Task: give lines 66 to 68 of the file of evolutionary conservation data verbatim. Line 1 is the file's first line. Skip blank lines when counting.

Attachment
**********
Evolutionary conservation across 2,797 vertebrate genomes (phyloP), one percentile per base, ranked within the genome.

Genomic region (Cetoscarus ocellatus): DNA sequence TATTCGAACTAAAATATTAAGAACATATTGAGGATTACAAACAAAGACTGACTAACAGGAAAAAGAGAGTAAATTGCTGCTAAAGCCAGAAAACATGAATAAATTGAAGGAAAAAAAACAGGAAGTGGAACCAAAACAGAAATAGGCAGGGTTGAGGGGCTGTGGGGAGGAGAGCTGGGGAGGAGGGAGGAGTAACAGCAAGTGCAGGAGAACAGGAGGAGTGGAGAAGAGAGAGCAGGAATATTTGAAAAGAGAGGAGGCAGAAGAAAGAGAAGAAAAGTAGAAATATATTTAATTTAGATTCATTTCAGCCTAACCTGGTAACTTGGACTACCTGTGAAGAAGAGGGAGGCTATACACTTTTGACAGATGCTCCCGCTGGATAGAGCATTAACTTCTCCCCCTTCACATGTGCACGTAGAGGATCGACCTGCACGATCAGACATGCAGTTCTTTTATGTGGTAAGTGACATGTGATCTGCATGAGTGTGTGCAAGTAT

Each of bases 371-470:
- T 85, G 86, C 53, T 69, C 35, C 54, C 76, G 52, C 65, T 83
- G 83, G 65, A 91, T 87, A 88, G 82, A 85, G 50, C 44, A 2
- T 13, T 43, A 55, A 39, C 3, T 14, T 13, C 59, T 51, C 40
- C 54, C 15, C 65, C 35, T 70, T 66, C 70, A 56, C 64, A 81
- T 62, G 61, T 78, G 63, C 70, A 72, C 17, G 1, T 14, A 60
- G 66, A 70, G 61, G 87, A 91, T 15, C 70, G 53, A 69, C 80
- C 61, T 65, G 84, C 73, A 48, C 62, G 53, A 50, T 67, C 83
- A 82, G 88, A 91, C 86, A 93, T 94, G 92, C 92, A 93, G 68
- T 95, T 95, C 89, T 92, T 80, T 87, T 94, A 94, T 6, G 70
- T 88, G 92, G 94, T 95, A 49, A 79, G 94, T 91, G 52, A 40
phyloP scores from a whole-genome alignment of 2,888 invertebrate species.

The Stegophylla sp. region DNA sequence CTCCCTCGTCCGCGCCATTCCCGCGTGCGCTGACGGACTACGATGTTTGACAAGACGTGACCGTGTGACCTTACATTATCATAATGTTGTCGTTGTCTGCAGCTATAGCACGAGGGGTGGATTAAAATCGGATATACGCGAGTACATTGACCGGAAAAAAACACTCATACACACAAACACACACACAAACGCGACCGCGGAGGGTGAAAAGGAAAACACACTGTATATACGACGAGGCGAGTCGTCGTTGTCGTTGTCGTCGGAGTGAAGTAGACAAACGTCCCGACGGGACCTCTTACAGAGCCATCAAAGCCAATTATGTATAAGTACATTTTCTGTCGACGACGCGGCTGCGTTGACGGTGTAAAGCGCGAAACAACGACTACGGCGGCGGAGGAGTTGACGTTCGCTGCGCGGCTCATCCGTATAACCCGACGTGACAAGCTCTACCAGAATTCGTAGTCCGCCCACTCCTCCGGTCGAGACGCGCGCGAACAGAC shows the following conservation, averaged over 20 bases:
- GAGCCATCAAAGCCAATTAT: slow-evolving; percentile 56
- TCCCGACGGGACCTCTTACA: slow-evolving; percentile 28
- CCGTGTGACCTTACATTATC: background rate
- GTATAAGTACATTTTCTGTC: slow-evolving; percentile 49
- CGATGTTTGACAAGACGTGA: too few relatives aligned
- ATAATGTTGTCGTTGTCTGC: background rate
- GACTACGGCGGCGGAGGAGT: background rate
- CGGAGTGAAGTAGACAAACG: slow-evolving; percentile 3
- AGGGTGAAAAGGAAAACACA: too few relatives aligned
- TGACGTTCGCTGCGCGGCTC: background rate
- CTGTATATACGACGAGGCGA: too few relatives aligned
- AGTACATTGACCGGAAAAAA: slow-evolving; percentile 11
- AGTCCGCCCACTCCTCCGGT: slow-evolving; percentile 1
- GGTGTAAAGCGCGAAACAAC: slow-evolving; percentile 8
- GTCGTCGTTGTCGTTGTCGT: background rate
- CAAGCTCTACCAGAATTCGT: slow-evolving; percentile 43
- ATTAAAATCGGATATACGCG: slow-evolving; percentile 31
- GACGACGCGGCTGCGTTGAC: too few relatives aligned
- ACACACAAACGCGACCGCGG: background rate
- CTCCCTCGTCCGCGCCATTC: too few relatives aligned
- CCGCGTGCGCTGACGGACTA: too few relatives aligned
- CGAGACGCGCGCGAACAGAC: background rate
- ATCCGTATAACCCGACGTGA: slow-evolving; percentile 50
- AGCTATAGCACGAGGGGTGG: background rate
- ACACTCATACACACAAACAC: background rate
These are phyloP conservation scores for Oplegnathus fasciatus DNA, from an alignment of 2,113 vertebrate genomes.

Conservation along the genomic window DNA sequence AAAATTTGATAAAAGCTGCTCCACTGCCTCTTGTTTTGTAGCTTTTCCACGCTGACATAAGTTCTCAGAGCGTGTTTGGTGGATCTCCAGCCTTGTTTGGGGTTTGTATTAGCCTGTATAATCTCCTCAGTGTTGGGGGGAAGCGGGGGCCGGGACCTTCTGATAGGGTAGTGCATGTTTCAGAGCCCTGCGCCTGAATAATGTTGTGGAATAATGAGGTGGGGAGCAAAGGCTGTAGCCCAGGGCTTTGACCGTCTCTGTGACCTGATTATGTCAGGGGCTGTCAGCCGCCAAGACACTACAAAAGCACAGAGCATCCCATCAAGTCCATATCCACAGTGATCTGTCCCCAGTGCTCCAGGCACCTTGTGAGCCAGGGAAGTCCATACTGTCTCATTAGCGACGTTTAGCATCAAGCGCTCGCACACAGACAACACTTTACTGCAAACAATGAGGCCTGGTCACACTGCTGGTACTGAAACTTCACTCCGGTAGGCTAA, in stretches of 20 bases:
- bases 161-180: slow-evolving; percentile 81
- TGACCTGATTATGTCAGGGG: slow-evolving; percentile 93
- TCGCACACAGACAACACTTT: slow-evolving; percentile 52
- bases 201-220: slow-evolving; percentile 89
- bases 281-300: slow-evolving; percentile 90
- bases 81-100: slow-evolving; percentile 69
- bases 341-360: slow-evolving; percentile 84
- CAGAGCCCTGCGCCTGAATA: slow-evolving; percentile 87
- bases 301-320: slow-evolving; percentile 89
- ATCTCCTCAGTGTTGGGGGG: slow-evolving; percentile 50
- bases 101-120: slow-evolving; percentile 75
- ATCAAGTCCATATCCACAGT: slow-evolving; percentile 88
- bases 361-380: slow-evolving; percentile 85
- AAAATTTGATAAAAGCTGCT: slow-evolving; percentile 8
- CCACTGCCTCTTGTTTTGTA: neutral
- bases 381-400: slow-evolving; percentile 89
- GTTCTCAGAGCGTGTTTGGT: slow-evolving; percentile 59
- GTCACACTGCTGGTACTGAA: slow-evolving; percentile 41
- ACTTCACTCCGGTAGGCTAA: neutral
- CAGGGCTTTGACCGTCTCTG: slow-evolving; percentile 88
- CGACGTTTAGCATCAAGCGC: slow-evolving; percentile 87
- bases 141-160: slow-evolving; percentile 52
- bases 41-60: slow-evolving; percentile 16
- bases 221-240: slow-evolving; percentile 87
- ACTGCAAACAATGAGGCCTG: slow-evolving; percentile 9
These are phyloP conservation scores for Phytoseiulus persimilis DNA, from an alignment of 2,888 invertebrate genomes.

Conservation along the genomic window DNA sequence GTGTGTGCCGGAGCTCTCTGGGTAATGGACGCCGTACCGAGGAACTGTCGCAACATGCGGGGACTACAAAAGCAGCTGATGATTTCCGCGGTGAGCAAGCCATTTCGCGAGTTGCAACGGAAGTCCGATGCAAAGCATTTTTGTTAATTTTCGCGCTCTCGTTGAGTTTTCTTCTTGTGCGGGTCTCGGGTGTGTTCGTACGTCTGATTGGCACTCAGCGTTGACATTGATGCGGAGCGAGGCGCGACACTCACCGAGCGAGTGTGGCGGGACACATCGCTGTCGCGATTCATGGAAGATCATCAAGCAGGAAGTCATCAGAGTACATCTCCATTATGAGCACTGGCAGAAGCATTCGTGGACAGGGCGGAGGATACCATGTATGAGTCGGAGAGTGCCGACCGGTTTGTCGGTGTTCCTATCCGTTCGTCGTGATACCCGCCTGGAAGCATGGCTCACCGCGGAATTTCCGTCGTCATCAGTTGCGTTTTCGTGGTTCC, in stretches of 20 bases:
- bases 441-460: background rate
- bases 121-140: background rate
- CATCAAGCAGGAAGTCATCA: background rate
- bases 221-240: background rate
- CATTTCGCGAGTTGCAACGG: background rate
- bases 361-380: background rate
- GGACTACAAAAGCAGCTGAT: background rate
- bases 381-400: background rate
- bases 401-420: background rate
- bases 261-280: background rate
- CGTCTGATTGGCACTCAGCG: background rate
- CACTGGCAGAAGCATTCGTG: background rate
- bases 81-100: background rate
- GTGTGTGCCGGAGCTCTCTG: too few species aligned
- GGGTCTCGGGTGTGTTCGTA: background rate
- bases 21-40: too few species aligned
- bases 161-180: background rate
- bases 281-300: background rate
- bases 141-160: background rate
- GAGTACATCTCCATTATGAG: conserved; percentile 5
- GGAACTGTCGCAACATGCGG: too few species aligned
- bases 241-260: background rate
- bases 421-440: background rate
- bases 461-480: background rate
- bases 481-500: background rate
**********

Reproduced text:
- bases 221-240: slow-evolving; percentile 87
- ACTGCAAACAATGAGGCCTG: slow-evolving; percentile 9
These are phyloP conservation scores for Phytoseiulus persimilis DNA, from an alignment of 2,888 invertebrate genomes.